STATE of North Carolina v. Zavier Charles CHISHOLM.
-- February 19, 2013
Attorney General Roy Cooper by Special Deputy Attorney General James M. Stanley, Jr., for the State.Appellate Defender Staples S. Hughes by Assistant Appellate Defender Constance E. Widenhouse, for defendant-appellant.
Appeal by defendant from judgment entered 12 October 2011 by Judge Richard D. Boner in Mecklenburg County Superior Court. Heard in the Court of Appeals 30 January 2013.
Where evidence was sufficient to establish one of three statutory factors defining a counterfeit controlled substance and to provide an inference of defendant's intent to sell or deliver, the trial court properly denied defendant's motion to dismiss the charge of possession with the intent to sell or deliver a counterfeit controlled substance. Where there was sufficient evidence of incriminating factors to support constructive possession, the trial court properly denied defendant's motion to dismiss the charge of possession with the intent to sell or deliver cocaine. Where testimony had been previously admitted referring to a bedroom as “defendant's bedroom,” defendant could not show that he was prejudiced when the trial court overruled his objection to an officer's testimony that the room was “solely controlled” by defendant.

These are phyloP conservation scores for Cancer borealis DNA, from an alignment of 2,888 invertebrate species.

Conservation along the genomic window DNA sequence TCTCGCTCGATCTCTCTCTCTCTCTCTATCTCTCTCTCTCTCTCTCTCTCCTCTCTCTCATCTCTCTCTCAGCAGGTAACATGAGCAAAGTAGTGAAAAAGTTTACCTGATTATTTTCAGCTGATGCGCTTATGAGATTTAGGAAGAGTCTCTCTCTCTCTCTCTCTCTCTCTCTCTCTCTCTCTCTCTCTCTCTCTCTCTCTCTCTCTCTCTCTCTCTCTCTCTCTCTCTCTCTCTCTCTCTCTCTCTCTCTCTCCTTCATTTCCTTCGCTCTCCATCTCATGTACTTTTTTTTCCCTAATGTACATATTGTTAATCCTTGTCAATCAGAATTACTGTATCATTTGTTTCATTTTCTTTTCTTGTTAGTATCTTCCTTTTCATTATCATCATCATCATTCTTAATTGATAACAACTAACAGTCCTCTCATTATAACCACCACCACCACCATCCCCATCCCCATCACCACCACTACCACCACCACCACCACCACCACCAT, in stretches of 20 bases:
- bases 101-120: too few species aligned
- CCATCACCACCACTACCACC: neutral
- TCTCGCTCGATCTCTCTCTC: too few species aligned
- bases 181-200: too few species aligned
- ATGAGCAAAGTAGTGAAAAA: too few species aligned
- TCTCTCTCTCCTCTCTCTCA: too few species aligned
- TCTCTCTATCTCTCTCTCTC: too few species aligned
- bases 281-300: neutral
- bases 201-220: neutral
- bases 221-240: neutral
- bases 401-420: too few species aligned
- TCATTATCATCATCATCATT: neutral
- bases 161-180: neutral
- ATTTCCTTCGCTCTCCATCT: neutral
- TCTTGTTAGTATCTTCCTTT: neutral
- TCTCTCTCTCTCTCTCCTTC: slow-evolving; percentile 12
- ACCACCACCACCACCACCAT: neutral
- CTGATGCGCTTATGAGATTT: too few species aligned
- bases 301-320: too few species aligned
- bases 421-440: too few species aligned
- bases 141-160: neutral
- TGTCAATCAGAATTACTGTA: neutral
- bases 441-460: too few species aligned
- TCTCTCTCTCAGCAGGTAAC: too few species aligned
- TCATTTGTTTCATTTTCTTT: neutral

I. Factual and Procedural Background
On 26 April 2010, police executed a search warrant for 3036 Chenango Drive in Charlotte and found what appeared to be controlled substances in Zavier Charles Chisholm's (defendant) bedroom. Defendant was in the room sleeping when police arrived. His girlfriend and his dog were also in the bedroom. When police searched the bedroom, they found razors, crack pipes, spoons, plastic baggies, an electronic scale containing white residue, $600 in cash, and substances that appeared to be controlled substances. Police found two baggies containing white substances, one inside the box springs of the bed and the other inside a duffel bag, which was leaning against the nightstand. Analysis of the substances indicated that the substance found in the box springs consisted of 13.60 grams of cocaine. The other white powder found in the duffel bag weighed 28.60 grams, but did not contain a controlled substance.